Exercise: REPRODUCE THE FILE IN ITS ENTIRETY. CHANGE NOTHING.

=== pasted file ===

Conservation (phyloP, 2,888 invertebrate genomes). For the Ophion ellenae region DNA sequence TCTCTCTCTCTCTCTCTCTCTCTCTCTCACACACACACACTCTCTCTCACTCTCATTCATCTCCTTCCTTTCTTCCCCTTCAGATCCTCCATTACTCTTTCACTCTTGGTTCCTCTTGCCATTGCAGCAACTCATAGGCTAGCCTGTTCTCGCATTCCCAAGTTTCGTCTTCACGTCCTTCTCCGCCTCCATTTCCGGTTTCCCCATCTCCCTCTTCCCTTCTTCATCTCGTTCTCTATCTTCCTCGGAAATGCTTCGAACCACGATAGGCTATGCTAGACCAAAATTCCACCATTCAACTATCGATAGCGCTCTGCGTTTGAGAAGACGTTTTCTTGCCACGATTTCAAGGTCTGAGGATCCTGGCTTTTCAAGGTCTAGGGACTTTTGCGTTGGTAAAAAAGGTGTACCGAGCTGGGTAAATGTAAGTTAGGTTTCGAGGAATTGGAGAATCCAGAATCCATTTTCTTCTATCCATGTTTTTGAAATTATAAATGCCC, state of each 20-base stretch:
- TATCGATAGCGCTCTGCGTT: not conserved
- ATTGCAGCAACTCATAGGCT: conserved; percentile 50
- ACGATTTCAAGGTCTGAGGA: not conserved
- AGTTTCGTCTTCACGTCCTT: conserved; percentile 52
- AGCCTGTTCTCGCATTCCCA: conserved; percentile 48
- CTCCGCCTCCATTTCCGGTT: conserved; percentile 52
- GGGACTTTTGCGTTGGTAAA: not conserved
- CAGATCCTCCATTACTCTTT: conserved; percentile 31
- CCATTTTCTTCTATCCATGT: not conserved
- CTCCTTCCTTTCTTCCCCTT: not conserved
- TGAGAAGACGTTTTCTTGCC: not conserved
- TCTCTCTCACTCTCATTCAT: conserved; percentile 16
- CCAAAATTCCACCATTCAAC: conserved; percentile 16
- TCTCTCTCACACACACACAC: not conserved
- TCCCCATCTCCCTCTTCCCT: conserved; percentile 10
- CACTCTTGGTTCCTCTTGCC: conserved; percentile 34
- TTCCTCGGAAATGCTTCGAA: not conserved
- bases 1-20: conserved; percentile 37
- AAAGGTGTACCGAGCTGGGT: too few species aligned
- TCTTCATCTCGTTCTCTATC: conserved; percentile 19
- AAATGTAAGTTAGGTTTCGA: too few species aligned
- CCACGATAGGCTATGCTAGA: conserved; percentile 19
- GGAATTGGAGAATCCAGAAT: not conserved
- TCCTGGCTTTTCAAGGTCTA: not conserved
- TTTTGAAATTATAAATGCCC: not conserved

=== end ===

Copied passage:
Conservation (phyloP, 2,888 invertebrate genomes). For the Ophion ellenae region DNA sequence TCTCTCTCTCTCTCTCTCTCTCTCTCTCACACACACACACTCTCTCTCACTCTCATTCATCTCCTTCCTTTCTTCCCCTTCAGATCCTCCATTACTCTTTCACTCTTGGTTCCTCTTGCCATTGCAGCAACTCATAGGCTAGCCTGTTCTCGCATTCCCAAGTTTCGTCTTCACGTCCTTCTCCGCCTCCATTTCCGGTTTCCCCATCTCCCTCTTCCCTTCTTCATCTCGTTCTCTATCTTCCTCGGAAATGCTTCGAACCACGATAGGCTATGCTAGACCAAAATTCCACCATTCAACTATCGATAGCGCTCTGCGTTTGAGAAGACGTTTTCTTGCCACGATTTCAAGGTCTGAGGATCCTGGCTTTTCAAGGTCTAGGGACTTTTGCGTTGGTAAAAAAGGTGTACCGAGCTGGGTAAATGTAAGTTAGGTTTCGAGGAATTGGAGAATCCAGAATCCATTTTCTTCTATCCATGTTTTTGAAATTATAAATGCCC, state of each 20-base stretch:
- TATCGATAGCGCTCTGCGTT: not conserved
- ATTGCAGCAACTCATAGGCT: conserved; percentile 50
- ACGATTTCAAGGTCTGAGGA: not conserved
- AGTTTCGTCTTCACGTCCTT: conserved; percentile 52
- AGCCTGTTCTCGCATTCCCA: conserved; percentile 48
- CTCCGCCTCCATTTCCGGTT: conserved; percentile 52
- GGGACTTTTGCGTTGGTAAA: not conserved
- CAGATCCTCCATTACTCTTT: conserved; percentile 31
- CCATTTTCTTCTATCCATGT: not conserved
- CTCCTTCCTTTCTTCCCCTT: not conserved
- TGAGAAGACGTTTTCTTGCC: not conserved
- TCTCTCTCACTCTCATTCAT: conserved; percentile 16
- CCAAAATTCCACCATTCAAC: conserved; percentile 16
- TCTCTCTCACACACACACAC: not conserved
- TCCCCATCTCCCTCTTCCCT: conserved; percentile 10
- CACTCTTGGTTCCTCTTGCC: conserved; percentile 34
- TTCCTCGGAAATGCTTCGAA: not conserved
- bases 1-20: conserved; percentile 37
- AAAGGTGTACCGAGCTGGGT: too few species aligned
- TCTTCATCTCGTTCTCTATC: conserved; percentile 19
- AAATGTAAGTTAGGTTTCGA: too few species aligned
- CCACGATAGGCTATGCTAGA: conserved; percentile 19
- GGAATTGGAGAATCCAGAAT: not conserved
- TCCTGGCTTTTCAAGGTCTA: not conserved
- TTTTGAAATTATAAATGCCC: not conserved